Use this URL to cite or link to this record in EThOS: https://ethos.bl.uk/OrderDetails.do?uin=uk.bl.ethos.728607
Title: Effect of air voids on pavement thermal properties
Author: Hassn, Abdushafi Alhashmi
ISNI:       0000 0004 6494 7172
Awarding Body: University of Nottingham
Current Institution: University of Nottingham
Date of Award: 2017
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Abstract:
Harvesting Energy stands as one of the most promising techniques for approaching the global energy problem without depleting natural resources. Pavement solar energy harvesting (PSEH) technology is one of these techniques and it is considered as a new research area and currently under development which aims to enhance pavements for capture, and storage of thermal energy. To advance the study of PSEH, a study was made of the influence of moisture inside asphalt on its energy transport and storage abilities. Measurements of almost all the key thermal properties of asphalt are reported for a range of mixtures with various air void contents ranging from 4.5% to 30%. On the basis of this study it is concluded that, under dry conditions, asphalt mixtures with low air voids content have higher thermo-physical properties (i.e. density, thermal conductivity, specific heat capacity, thermal diffusivity and thermal effusivity) than asphalt mixtures with higher air voids content. Therefore, heating and cooling rates of dense asphalt mixtures were higher than those from porous asphalt mixtures. The total amount of energy accumulated in asphalt mixtures with different air voids content, but with the same constitutive materials, during heating and cooling depends only on the density of the mixtures. In addition, results indicate that asphalt mixtures with high air voids content accumulate less energy than asphalt mixtures with lower air voids content. It is concluded that mixtures with high air voids content are recommended to alleviate the urban heat island effect while mixtures with low air voids content are recommended for harvesting solar heat from pavements. It is concluded that under wet conditions, a relationship exists between the evaporation rate, the heat flux, and the surface temperature during water evaporation. In addition, the evaporation rate has been related to air voids parameters such as air voids content and diameter, tortuosity, or the Euler number. The study also investigated the feasibility of harvesting heat from asphalt concrete mixtures by Thermoelectric Power Generators (TEG) and how the air voids content can affect the recovery of this heat. It was found that increasing and/or maintaining the temperature difference between the hot side and cold side of a TEG is considered to be the most important factor in energy recovery application from asphalt pavement. It is concluded that maintaining the temperature gradient between the asphalt pavement and the subgrade could provide a potential of converting heat energy to electrical energy through the use of Thermoelectric Power generators.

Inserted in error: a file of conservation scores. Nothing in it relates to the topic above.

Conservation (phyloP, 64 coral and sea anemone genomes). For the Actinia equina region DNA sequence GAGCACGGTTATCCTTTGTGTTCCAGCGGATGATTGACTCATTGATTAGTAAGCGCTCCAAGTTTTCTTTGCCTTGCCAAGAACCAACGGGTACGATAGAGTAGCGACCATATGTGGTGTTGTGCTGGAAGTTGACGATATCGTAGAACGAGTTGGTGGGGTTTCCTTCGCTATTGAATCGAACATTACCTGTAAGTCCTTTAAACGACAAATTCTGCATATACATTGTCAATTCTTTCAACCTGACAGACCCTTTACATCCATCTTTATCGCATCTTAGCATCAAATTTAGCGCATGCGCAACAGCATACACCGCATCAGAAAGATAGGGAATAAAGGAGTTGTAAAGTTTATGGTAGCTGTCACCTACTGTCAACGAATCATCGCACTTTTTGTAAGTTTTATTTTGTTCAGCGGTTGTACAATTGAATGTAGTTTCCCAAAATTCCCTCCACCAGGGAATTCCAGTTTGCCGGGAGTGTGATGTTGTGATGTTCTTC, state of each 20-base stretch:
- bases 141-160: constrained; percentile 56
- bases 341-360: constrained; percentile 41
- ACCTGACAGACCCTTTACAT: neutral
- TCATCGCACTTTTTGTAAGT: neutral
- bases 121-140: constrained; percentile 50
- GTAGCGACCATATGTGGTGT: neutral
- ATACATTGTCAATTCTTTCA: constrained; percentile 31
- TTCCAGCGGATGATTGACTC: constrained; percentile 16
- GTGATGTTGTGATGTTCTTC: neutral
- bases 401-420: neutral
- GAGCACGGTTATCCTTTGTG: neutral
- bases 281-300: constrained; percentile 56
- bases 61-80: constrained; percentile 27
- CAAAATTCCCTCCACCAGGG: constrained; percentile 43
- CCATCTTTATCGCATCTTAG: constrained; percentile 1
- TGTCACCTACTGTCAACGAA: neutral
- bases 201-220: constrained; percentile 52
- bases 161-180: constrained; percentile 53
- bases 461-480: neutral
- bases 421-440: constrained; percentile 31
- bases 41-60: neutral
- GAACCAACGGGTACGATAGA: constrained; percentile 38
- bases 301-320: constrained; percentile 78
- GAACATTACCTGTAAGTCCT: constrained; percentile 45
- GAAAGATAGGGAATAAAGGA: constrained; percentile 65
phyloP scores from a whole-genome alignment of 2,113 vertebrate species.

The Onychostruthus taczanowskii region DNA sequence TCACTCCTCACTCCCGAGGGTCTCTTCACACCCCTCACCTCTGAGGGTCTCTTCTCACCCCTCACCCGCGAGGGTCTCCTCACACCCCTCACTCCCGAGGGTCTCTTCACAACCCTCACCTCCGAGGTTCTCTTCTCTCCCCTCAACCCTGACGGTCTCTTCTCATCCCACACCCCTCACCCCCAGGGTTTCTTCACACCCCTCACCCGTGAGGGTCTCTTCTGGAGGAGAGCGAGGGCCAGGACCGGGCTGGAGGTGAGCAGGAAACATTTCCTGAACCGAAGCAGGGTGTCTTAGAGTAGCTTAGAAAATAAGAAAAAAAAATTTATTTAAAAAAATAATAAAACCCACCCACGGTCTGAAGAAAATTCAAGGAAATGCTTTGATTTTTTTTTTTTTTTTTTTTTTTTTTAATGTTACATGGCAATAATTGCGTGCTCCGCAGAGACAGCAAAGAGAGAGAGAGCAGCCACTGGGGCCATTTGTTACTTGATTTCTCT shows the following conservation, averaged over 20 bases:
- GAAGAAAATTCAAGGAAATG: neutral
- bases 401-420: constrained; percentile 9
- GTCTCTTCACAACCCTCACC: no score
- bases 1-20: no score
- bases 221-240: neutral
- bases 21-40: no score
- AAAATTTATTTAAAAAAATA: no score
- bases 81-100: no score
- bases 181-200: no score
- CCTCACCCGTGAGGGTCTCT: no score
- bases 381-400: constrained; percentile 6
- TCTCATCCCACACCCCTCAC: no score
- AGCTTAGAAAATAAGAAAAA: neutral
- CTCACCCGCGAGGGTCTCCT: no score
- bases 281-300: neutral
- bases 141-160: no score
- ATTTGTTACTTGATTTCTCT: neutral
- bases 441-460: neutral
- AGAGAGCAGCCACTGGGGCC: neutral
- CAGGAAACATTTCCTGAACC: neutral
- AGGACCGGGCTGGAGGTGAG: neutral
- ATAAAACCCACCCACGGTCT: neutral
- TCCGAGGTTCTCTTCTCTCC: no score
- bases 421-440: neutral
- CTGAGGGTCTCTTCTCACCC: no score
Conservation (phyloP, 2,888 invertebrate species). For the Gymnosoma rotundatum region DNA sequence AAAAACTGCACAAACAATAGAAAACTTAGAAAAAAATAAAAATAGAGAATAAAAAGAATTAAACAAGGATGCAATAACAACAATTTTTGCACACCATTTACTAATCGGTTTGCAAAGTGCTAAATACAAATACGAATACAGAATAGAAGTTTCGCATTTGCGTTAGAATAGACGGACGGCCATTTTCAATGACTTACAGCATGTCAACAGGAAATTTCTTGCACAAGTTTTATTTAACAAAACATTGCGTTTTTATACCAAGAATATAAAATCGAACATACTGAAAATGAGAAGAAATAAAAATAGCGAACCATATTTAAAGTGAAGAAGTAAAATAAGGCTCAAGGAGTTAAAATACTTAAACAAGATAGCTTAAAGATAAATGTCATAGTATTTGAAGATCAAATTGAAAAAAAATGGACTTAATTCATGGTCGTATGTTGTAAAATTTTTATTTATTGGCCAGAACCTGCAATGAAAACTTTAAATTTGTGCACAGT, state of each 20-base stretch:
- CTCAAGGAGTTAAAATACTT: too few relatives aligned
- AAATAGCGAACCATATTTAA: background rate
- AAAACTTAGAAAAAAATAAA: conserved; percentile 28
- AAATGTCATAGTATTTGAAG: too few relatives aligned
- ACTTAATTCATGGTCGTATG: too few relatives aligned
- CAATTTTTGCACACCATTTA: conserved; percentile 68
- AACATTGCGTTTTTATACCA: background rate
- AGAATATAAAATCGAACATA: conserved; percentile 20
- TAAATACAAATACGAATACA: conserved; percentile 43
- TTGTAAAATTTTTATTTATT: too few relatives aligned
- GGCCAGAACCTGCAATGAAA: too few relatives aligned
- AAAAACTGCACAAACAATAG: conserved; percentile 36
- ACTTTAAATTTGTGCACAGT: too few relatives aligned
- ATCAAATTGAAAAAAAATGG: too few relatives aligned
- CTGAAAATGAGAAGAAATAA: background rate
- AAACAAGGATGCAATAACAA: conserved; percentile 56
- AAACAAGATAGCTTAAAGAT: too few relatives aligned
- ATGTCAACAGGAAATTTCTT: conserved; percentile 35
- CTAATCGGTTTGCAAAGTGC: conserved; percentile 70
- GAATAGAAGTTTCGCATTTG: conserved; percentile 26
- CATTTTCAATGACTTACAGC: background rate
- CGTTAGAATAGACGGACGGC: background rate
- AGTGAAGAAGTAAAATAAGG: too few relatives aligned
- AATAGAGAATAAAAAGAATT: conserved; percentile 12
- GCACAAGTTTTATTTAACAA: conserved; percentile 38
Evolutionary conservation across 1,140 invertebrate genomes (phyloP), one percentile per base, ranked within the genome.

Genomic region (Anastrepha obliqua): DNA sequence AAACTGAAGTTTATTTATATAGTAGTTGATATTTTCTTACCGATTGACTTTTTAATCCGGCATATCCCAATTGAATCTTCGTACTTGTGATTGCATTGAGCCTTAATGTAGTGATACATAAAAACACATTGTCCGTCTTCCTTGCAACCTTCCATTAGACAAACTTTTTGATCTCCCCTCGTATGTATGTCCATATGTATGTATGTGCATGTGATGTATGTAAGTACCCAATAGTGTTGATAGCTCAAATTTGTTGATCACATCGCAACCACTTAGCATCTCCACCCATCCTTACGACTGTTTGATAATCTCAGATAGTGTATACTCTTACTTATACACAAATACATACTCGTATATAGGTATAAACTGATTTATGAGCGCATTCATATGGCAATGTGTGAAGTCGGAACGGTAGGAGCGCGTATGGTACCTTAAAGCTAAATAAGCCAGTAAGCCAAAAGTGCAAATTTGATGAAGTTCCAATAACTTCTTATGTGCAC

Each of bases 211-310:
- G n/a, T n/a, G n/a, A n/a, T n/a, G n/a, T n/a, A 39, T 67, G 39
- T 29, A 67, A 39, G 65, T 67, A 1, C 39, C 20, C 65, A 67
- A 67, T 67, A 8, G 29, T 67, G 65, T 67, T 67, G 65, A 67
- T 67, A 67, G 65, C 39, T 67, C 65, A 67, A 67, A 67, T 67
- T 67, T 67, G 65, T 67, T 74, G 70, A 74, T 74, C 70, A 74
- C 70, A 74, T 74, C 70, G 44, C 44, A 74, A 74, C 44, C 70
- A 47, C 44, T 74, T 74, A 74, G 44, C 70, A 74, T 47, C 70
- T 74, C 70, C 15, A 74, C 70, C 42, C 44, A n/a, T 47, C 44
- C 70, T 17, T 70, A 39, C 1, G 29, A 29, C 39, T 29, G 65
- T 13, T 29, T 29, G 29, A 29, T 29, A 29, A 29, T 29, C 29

Supervisor: Not available Sponsor: Not available
Qualification Name: Thesis (Ph.D.) Qualification Level: Doctoral
EThOS ID: uk.bl.ethos.728607  DOI: Not available
Keywords: TE Highway engineering. Roads and pavements
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